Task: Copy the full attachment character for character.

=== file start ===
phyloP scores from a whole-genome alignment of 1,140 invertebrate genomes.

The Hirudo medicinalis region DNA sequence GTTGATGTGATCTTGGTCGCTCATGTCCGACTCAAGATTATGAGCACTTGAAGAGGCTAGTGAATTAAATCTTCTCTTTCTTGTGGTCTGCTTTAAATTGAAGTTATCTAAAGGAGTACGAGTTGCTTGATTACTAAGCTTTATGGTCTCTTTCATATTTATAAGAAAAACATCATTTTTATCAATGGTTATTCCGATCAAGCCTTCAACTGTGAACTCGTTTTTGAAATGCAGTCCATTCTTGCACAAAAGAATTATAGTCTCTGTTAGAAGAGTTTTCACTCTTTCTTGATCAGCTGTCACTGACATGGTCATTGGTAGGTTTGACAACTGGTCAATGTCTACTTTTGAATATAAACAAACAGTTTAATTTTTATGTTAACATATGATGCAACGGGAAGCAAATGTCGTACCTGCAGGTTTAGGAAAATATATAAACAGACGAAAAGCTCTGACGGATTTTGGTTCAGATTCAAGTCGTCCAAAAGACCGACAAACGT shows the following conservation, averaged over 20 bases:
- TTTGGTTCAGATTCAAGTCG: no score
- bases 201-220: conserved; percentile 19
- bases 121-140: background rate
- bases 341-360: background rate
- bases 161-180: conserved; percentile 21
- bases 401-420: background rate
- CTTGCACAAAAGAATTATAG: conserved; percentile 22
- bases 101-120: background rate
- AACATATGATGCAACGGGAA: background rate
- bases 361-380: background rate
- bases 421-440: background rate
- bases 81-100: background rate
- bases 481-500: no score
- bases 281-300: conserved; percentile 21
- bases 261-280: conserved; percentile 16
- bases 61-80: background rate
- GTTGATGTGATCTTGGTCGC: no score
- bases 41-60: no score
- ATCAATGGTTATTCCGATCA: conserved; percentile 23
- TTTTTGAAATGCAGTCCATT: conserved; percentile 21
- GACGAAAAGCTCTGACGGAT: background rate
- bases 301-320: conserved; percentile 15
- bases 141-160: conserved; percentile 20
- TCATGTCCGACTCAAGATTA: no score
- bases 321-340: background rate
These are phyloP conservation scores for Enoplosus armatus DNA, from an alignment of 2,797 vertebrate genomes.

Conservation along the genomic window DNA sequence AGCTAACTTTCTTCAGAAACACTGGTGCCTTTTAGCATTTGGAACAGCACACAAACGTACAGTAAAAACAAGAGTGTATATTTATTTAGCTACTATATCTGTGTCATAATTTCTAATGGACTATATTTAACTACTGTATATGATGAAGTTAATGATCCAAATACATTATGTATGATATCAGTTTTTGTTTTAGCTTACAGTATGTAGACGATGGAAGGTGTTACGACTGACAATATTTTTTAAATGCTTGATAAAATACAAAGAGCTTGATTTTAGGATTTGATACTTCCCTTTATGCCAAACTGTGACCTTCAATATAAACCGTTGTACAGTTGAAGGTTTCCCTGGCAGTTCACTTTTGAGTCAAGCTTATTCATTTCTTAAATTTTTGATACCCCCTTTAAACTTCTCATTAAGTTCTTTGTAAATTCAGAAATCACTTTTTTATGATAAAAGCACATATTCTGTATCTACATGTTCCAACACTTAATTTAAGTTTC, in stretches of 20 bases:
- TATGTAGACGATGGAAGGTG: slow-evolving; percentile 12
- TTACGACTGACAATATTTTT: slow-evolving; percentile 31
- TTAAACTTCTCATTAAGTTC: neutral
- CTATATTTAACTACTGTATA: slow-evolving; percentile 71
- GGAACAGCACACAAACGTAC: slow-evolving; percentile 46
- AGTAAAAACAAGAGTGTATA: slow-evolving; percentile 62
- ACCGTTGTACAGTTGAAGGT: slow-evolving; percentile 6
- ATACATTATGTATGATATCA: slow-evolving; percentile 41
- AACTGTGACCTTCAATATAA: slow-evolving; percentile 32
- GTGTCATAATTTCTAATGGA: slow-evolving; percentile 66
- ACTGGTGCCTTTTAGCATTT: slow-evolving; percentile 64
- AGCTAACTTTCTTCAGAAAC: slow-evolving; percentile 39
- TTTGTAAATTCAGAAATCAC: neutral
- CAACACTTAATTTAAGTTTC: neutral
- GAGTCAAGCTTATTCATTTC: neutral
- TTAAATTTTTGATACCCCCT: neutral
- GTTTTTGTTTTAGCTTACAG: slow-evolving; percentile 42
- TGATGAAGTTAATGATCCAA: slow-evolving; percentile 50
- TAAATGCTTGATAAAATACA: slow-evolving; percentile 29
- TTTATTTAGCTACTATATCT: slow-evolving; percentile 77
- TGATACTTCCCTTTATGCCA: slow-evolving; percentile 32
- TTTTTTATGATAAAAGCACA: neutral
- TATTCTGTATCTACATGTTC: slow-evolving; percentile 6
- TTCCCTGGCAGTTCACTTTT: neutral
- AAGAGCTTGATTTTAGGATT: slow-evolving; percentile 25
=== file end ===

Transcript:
phyloP scores from a whole-genome alignment of 1,140 invertebrate genomes.

The Hirudo medicinalis region DNA sequence GTTGATGTGATCTTGGTCGCTCATGTCCGACTCAAGATTATGAGCACTTGAAGAGGCTAGTGAATTAAATCTTCTCTTTCTTGTGGTCTGCTTTAAATTGAAGTTATCTAAAGGAGTACGAGTTGCTTGATTACTAAGCTTTATGGTCTCTTTCATATTTATAAGAAAAACATCATTTTTATCAATGGTTATTCCGATCAAGCCTTCAACTGTGAACTCGTTTTTGAAATGCAGTCCATTCTTGCACAAAAGAATTATAGTCTCTGTTAGAAGAGTTTTCACTCTTTCTTGATCAGCTGTCACTGACATGGTCATTGGTAGGTTTGACAACTGGTCAATGTCTACTTTTGAATATAAACAAACAGTTTAATTTTTATGTTAACATATGATGCAACGGGAAGCAAATGTCGTACCTGCAGGTTTAGGAAAATATATAAACAGACGAAAAGCTCTGACGGATTTTGGTTCAGATTCAAGTCGTCCAAAAGACCGACAAACGT shows the following conservation, averaged over 20 bases:
- TTTGGTTCAGATTCAAGTCG: no score
- bases 201-220: conserved; percentile 19
- bases 121-140: background rate
- bases 341-360: background rate
- bases 161-180: conserved; percentile 21
- bases 401-420: background rate
- CTTGCACAAAAGAATTATAG: conserved; percentile 22
- bases 101-120: background rate
- AACATATGATGCAACGGGAA: background rate
- bases 361-380: background rate
- bases 421-440: background rate
- bases 81-100: background rate
- bases 481-500: no score
- bases 281-300: conserved; percentile 21
- bases 261-280: conserved; percentile 16
- bases 61-80: background rate
- GTTGATGTGATCTTGGTCGC: no score
- bases 41-60: no score
- ATCAATGGTTATTCCGATCA: conserved; percentile 23
- TTTTTGAAATGCAGTCCATT: conserved; percentile 21
- GACGAAAAGCTCTGACGGAT: background rate
- bases 301-320: conserved; percentile 15
- bases 141-160: conserved; percentile 20
- TCATGTCCGACTCAAGATTA: no score
- bases 321-340: background rate
These are phyloP conservation scores for Enoplosus armatus DNA, from an alignment of 2,797 vertebrate genomes.

Conservation along the genomic window DNA sequence AGCTAACTTTCTTCAGAAACACTGGTGCCTTTTAGCATTTGGAACAGCACACAAACGTACAGTAAAAACAAGAGTGTATATTTATTTAGCTACTATATCTGTGTCATAATTTCTAATGGACTATATTTAACTACTGTATATGATGAAGTTAATGATCCAAATACATTATGTATGATATCAGTTTTTGTTTTAGCTTACAGTATGTAGACGATGGAAGGTGTTACGACTGACAATATTTTTTAAATGCTTGATAAAATACAAAGAGCTTGATTTTAGGATTTGATACTTCCCTTTATGCCAAACTGTGACCTTCAATATAAACCGTTGTACAGTTGAAGGTTTCCCTGGCAGTTCACTTTTGAGTCAAGCTTATTCATTTCTTAAATTTTTGATACCCCCTTTAAACTTCTCATTAAGTTCTTTGTAAATTCAGAAATCACTTTTTTATGATAAAAGCACATATTCTGTATCTACATGTTCCAACACTTAATTTAAGTTTC, in stretches of 20 bases:
- TATGTAGACGATGGAAGGTG: slow-evolving; percentile 12
- TTACGACTGACAATATTTTT: slow-evolving; percentile 31
- TTAAACTTCTCATTAAGTTC: neutral
- CTATATTTAACTACTGTATA: slow-evolving; percentile 71
- GGAACAGCACACAAACGTAC: slow-evolving; percentile 46
- AGTAAAAACAAGAGTGTATA: slow-evolving; percentile 62
- ACCGTTGTACAGTTGAAGGT: slow-evolving; percentile 6
- ATACATTATGTATGATATCA: slow-evolving; percentile 41
- AACTGTGACCTTCAATATAA: slow-evolving; percentile 32
- GTGTCATAATTTCTAATGGA: slow-evolving; percentile 66
- ACTGGTGCCTTTTAGCATTT: slow-evolving; percentile 64
- AGCTAACTTTCTTCAGAAAC: slow-evolving; percentile 39
- TTTGTAAATTCAGAAATCAC: neutral
- CAACACTTAATTTAAGTTTC: neutral
- GAGTCAAGCTTATTCATTTC: neutral
- TTAAATTTTTGATACCCCCT: neutral
- GTTTTTGTTTTAGCTTACAG: slow-evolving; percentile 42
- TGATGAAGTTAATGATCCAA: slow-evolving; percentile 50
- TAAATGCTTGATAAAATACA: slow-evolving; percentile 29
- TTTATTTAGCTACTATATCT: slow-evolving; percentile 77
- TGATACTTCCCTTTATGCCA: slow-evolving; percentile 32
- TTTTTTATGATAAAAGCACA: neutral
- TATTCTGTATCTACATGTTC: slow-evolving; percentile 6
- TTCCCTGGCAGTTCACTTTT: neutral
- AAGAGCTTGATTTTAGGATT: slow-evolving; percentile 25